Getting the right balance between public and private sector roles and responsibilities in the Financing for Development (FfD 3) and Post-2015 process will be fundamental to prospects for sustainable, inclusive development. Yet early evidence suggests this balance is already skewed in favour of private interests.
At the FfD3 hearings with businesses in mid-April, the theme, albeit unstated, seemed to be more business as usual. Sessions covered how to increase public-private partnerships and how to cultivate more small and medium enterprises. But all of this could happen under the current growth model, be completely unsustainable and deepen already serious marginalization.
One speaker stressed that risks are not as great in many developing countries as many investors think, and more money can be made there than in rich countries. A representative from the fertilizer industry made multiple interventions, without anyone pointing out the huge environmental and social costs from these products.
With the zero draft of the FfD3 outcome on the table, a speaker described it as having a lot of language positive for business. It refers to engage businesses as “partners in the development process.” But what track record do businesses have in being part of the solution where that is not mandated? Especially on the systemic, broad scale required for sustainable development?
The hearings devoted much talk to how public actors need to be better prepared to work with the private sector. Governments, for instance, need to understand how to develop proposals attractive to investors. Does all this imply that the incentive structure only operates in one direction? Is there an assumption that the public sector must do more to operate on business terms, even those producing highly inequitable, unsustainable development?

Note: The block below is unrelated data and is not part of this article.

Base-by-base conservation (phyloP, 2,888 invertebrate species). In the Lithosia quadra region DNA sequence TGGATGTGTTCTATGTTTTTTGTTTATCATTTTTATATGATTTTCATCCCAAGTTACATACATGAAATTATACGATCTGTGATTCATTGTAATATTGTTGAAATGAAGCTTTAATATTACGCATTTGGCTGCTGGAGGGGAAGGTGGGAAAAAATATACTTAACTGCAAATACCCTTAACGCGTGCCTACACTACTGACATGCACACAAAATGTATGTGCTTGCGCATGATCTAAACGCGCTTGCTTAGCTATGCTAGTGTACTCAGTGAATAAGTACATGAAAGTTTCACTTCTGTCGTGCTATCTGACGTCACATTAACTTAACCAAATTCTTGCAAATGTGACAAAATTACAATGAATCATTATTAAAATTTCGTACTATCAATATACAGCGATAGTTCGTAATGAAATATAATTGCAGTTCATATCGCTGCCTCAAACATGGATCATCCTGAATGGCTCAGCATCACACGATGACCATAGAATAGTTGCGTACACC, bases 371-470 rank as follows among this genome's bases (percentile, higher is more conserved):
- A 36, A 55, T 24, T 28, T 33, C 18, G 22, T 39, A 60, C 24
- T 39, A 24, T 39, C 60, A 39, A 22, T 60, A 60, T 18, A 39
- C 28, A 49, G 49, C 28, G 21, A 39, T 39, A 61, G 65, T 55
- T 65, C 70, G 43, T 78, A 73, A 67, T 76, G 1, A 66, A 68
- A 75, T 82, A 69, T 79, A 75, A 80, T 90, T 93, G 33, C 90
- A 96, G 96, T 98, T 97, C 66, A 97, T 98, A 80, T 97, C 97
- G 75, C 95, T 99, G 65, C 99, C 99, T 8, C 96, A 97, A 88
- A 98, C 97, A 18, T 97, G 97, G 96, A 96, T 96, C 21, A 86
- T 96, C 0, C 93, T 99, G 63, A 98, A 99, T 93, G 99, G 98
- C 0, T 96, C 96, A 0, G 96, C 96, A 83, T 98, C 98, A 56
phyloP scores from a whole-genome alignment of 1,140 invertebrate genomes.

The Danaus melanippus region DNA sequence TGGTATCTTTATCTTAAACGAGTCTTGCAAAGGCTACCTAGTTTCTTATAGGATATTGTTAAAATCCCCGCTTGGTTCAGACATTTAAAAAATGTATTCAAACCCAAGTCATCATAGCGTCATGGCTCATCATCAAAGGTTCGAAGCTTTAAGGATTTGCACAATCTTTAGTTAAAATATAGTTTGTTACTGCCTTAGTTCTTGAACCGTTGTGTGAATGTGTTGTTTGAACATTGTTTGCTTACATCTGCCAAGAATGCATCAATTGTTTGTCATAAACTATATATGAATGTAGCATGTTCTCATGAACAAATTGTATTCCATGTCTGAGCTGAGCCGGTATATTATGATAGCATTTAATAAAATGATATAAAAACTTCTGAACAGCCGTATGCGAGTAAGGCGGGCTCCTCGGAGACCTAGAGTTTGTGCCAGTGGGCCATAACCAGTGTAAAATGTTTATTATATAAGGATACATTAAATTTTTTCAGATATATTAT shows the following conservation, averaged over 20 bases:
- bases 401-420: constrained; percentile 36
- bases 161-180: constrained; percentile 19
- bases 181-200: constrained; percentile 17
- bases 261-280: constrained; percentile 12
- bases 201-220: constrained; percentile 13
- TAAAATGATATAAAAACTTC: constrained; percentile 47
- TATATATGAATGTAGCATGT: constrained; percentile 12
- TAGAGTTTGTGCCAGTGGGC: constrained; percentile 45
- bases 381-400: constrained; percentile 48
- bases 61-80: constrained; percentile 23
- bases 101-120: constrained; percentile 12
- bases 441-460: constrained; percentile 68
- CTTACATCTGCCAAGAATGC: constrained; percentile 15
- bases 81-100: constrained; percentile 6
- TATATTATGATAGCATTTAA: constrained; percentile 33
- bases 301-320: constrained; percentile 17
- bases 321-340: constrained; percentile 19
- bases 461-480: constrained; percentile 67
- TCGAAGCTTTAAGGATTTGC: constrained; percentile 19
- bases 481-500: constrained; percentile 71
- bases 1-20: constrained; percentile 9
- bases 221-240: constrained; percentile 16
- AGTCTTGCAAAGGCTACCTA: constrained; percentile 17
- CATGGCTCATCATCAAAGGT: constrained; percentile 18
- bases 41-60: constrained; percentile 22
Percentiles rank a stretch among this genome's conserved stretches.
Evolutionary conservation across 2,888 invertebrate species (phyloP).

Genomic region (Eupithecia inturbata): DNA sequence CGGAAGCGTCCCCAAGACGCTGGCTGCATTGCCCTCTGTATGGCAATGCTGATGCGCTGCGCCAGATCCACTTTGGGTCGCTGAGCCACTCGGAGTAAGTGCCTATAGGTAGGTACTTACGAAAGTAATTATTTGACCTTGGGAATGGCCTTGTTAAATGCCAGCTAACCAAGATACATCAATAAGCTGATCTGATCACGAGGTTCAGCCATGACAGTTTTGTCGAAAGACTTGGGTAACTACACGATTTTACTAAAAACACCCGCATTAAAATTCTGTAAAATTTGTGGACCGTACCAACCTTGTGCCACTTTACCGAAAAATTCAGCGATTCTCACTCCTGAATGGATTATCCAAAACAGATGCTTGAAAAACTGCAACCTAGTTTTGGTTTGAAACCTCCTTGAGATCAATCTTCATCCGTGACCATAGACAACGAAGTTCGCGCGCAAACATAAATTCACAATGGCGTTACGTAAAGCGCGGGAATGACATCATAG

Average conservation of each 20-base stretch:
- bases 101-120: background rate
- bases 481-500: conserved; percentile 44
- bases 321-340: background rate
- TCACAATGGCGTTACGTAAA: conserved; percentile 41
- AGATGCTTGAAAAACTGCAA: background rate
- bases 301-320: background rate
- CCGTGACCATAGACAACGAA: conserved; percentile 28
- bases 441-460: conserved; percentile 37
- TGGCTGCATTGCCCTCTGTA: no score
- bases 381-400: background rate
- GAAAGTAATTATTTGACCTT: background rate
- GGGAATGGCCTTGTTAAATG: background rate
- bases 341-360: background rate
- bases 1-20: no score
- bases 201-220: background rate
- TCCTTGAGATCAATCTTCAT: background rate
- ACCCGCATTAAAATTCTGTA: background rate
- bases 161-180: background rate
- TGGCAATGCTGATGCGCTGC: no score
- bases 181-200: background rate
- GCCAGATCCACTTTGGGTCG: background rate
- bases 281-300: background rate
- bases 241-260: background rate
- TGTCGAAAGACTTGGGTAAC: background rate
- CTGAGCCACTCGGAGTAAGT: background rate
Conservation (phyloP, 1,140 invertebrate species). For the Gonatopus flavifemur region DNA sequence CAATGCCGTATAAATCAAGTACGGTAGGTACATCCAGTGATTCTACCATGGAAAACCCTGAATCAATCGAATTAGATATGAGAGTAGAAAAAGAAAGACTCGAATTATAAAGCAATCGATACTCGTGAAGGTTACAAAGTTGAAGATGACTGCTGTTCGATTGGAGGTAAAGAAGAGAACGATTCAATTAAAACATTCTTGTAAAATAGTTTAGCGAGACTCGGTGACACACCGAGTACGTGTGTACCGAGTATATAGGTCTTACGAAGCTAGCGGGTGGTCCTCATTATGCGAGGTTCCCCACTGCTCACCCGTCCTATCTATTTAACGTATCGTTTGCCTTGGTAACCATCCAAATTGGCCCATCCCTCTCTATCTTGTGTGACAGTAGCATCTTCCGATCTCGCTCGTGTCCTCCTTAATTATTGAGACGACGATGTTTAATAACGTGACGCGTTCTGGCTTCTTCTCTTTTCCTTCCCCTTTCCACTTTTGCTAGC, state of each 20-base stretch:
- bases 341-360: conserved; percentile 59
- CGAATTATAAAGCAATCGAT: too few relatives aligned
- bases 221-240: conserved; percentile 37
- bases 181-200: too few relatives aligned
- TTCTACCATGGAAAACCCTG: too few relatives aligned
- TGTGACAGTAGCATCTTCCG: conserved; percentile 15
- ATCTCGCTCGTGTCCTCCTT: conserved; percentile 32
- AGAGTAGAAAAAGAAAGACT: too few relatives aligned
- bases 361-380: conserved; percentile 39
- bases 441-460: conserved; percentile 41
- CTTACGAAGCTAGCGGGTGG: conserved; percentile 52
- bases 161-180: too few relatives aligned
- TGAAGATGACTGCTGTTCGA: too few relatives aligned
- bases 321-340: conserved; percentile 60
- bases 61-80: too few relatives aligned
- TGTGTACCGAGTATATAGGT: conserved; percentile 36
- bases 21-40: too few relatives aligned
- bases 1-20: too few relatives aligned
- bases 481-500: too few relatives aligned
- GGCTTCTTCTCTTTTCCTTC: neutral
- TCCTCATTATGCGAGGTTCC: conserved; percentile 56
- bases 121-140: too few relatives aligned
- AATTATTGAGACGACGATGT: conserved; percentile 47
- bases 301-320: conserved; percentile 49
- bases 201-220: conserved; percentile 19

Sustainable development is a concept that recognizes relationships, between people and planet; among economic, social and environment concerns; across different countries with their full spectrum of different capacities and responsibilities. It is, in a sense, a kind of social contract, grounded in indivisible human rights, that delivers for everyone alive today, with full consideration for generations to come.
Yet many businesses, encouraged by years of deregulation, think of themselves as existing outside this social contract. Or as able to select the parts useful to them.
Such a social contract is bound to collapse. Many businesses might agree that a contract is binding, not optional. It must be upheld and enforced, with no picking and choosing—and no exceptions.